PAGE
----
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Sun, 20 Oct 2019 20:25:00

Mud Fever Scabs
We've had a particularly wet Autumn this year (in our part of the world anyway!) and this increases the risk of horses contracting an infectious condition called dermatophilus congolensis - more commonly known as Mud Fever - which thrives in muddy, wet conditions.

The organism enters the bloodstream via broken skin, anywhere on the body but particularly through the feet, and is exacerbated when the horse stands in mud or soiled bedding for prolonged periods.

It can also be caused by over-washing of limbs and not drying them properly; excessive sweating under rugs or tack; or friction and chafing from overreach boots or wrongly fitted bandages.

Mud Fever can be a seriously debilitating infection.

Here are our handy pointers for treatment....

If you can't prevent the onset of mud fever then how it is treated is key to how quickly the condition can be cured and the skin healed.  Obviously not all cases respond to off the shelf topical remedies and therefore prolonged, severe cases may require the attention of a veterinary surgeon as Mud Fever is a very painful condition.                                        
Muddy Buddy Range

The popular treatment for mud fever involves removal of scabs, scrubbing with Triscrub and then the application of an antibacterial cream.  However bearing in mind the soreness related to the condition scab removal can be very stressful, dangerous and painful.  The easiest way of removing scabs involves a product like Protection Plus or Muddy Marvel Descab (both are antibacterial) being smeared over the area followed by wrapping with cling film and then the application of a bandage.  Once bandaged, leave overnight and in the morning the scabs will be soft enough to just come away.  An antibacterial cream should then be used to prevent the bacteria growing under the warm bandage.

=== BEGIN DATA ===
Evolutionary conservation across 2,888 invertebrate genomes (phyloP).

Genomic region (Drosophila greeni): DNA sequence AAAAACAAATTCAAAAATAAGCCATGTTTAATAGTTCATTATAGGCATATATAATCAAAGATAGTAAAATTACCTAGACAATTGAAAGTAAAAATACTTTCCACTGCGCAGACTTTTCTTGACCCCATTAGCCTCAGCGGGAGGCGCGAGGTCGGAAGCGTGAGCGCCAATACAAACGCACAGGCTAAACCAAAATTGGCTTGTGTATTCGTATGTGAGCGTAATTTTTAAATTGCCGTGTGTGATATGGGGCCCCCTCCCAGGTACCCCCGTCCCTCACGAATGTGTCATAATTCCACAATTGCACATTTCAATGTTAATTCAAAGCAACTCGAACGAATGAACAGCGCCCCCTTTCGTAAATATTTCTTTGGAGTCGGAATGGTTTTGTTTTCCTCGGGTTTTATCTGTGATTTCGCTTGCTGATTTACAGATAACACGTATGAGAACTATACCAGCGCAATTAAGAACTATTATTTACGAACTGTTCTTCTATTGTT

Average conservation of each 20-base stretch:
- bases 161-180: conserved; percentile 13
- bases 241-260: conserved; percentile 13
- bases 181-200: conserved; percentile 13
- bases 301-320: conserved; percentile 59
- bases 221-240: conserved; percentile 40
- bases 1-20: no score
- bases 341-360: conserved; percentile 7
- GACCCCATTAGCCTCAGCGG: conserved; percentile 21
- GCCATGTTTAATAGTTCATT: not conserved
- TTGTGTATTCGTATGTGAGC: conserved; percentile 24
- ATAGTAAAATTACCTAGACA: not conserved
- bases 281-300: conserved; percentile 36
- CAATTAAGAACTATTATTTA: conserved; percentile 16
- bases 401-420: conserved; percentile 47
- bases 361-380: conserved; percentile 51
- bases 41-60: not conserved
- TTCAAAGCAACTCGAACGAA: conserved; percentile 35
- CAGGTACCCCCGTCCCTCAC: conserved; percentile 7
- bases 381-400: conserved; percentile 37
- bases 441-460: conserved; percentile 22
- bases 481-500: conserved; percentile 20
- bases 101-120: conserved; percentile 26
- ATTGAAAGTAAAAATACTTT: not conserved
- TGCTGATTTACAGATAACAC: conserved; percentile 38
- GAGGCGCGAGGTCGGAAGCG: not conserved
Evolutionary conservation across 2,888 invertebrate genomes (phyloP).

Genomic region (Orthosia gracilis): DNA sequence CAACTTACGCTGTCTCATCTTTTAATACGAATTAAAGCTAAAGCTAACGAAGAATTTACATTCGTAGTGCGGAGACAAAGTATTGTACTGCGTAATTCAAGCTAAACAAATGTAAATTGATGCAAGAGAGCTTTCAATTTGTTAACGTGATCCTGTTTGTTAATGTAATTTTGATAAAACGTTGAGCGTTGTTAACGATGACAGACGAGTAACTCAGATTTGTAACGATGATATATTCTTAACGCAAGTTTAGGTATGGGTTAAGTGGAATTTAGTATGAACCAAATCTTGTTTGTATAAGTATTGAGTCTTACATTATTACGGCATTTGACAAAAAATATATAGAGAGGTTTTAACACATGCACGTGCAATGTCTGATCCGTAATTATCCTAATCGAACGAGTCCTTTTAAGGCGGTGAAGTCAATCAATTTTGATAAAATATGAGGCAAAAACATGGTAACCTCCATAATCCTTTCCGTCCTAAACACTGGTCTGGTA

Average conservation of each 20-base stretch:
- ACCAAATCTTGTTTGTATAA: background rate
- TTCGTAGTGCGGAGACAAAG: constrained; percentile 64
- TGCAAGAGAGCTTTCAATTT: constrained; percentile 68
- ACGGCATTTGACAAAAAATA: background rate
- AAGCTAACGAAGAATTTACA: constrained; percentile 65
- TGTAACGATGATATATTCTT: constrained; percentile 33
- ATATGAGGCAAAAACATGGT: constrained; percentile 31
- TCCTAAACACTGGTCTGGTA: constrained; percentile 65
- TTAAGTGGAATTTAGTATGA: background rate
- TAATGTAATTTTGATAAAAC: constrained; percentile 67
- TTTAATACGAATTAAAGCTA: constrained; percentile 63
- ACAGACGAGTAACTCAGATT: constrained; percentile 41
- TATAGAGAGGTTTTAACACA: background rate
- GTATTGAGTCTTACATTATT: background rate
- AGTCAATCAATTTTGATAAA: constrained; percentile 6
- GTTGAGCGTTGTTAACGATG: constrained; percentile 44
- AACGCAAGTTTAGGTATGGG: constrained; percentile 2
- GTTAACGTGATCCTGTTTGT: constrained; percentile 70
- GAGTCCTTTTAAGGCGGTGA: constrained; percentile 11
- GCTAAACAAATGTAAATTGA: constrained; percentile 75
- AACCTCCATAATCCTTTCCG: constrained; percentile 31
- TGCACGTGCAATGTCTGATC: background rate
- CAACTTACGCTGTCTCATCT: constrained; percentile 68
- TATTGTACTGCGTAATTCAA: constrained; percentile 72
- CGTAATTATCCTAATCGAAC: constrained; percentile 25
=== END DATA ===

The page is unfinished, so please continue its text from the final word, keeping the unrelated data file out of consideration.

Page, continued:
Net Tex Muddy Marvel Range
If removal of the scabs is impossible or the area is too seriously infected then using Lincoln Mud Kure Powder and Cream is an ideal solution as the silver ions embedded into these products will kill the bacteria and remove the infection.  As the powder can be puffed on there is no need to touch the area until the inflammation and pain have started to subside and the horse or pony is more comfortable.

Scrubbing of the legs should be done sparingly as products like Triscrub actually remove the cells that are trying to regrow and therefore prolong healing.  If the legs must be washed then sensitive skin soap is the best option as it is least damaging.  If the area is very dirty prior to treatment then a disinfectant wash can be used.


Bandaging off scabs
Once the area is clean and scab free there are a number of different products that can be applied.  If the legs are wet an antibacterial powdered product would be advisable to help with drying, e.g Lincoln Muddy Buddy Powderor the legs could be wrapped with silver lined stable boots, such as the Equimed boots.  Obviously, these options are only really suitable if the horse is to be stabled.  If the horse needs to be turned out, then towelling the legs off until dry and applying a waterproof barrier cream is necessary e.g Muddy Marvel barrier cream, Lincoln Muddy Buddy. 

Using turnout socks at this stage is unadvisable as the bacteria will thrive in the warm, moist environment within the boots, these are really only useful as a preventative measure.

The biggest problem is cross contamination.  Always wear latex gloves and discard each glove after use on the legs.  Do NOT put dirty gloves into pots of cream as this is the quickest way to make Mud Fever spread.

SEE ALSO OUR BLOG ABOUT RAIN SCALD!

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